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Virtual HomelandsIndian Immigrants and Online Cultures in the United States$
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Madhavi Mallapragada

Print publication date: 2014

Print ISBN-13: 9780252038631

Published to Illinois Scholarship Online: April 2017

DOI: 10.5406/illinois/9780252038631.001.0001

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Conclusion

Conclusion

Home Matters in the Age of Networks

Chapter:
(p.143) Conclusion
Source:
Virtual Homelands
Author(s):

Madhavi Mallapragada

Publisher:
University of Illinois Press
DOI:10.5406/illinois/9780252038631.003.0006

This concluding chapter revisits the key arguments developed in each of the four chapters and points to key implications of undertaking a study of home in the age of networks. It argues for a reconsideration of the contours of belonging in contemporary contexts of new media and transnationalism through its specific study of Indian immigrant cultures online. It contends that the question of belonging must be applied more thoroughly to the institutional contexts of online media, for not doing so would neglect a very significant alliance between capital and citizenship in the neoliberal, digital age. Furthermore, in the United States, especially since 2001, immigrants, racial and religious minorities, women of color, and the working class have found themselves at the receiving end of the disciplinary practices of neoliberal states and globalization practices. These institutional contexts shape belonging as much as the textual and hypertextual practices that generate categories of exclusion and inclusion in online media.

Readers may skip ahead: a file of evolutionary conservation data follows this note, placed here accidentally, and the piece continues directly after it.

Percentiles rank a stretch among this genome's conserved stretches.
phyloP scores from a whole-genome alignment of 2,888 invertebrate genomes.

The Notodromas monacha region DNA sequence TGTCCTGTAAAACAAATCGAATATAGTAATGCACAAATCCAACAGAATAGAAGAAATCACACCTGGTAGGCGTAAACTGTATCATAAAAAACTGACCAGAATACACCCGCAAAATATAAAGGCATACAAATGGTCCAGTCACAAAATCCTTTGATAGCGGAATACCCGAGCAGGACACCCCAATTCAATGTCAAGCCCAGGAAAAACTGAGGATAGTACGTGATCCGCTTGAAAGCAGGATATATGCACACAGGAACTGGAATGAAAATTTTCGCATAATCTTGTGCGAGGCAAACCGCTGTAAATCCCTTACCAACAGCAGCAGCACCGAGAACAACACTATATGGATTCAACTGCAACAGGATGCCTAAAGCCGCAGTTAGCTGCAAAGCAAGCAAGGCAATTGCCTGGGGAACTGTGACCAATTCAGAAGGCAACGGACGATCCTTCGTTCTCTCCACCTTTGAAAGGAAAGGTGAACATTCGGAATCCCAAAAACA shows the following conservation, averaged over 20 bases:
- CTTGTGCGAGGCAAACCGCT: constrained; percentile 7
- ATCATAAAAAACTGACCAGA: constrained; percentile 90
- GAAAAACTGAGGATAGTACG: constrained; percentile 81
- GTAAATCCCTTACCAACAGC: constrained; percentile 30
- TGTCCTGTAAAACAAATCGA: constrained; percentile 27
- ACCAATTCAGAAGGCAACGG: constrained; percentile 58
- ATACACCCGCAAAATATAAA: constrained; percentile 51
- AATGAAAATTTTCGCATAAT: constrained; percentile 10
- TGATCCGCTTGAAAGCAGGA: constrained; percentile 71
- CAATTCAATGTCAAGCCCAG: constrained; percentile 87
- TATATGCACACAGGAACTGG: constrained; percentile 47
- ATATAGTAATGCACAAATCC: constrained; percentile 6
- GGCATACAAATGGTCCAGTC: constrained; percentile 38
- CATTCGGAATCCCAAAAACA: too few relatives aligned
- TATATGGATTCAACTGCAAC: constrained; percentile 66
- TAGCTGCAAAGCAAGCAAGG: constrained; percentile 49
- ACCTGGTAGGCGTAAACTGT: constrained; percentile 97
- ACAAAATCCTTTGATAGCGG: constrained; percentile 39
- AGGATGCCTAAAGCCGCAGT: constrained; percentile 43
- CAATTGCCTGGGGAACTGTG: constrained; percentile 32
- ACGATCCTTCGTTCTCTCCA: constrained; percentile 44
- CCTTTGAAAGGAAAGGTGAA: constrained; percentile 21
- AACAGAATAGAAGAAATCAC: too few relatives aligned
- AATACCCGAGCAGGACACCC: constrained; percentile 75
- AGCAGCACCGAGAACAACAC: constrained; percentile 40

Keywords:   Indian immigrant cultures, online cultures, belonging, online media, transnationalism, citizenship

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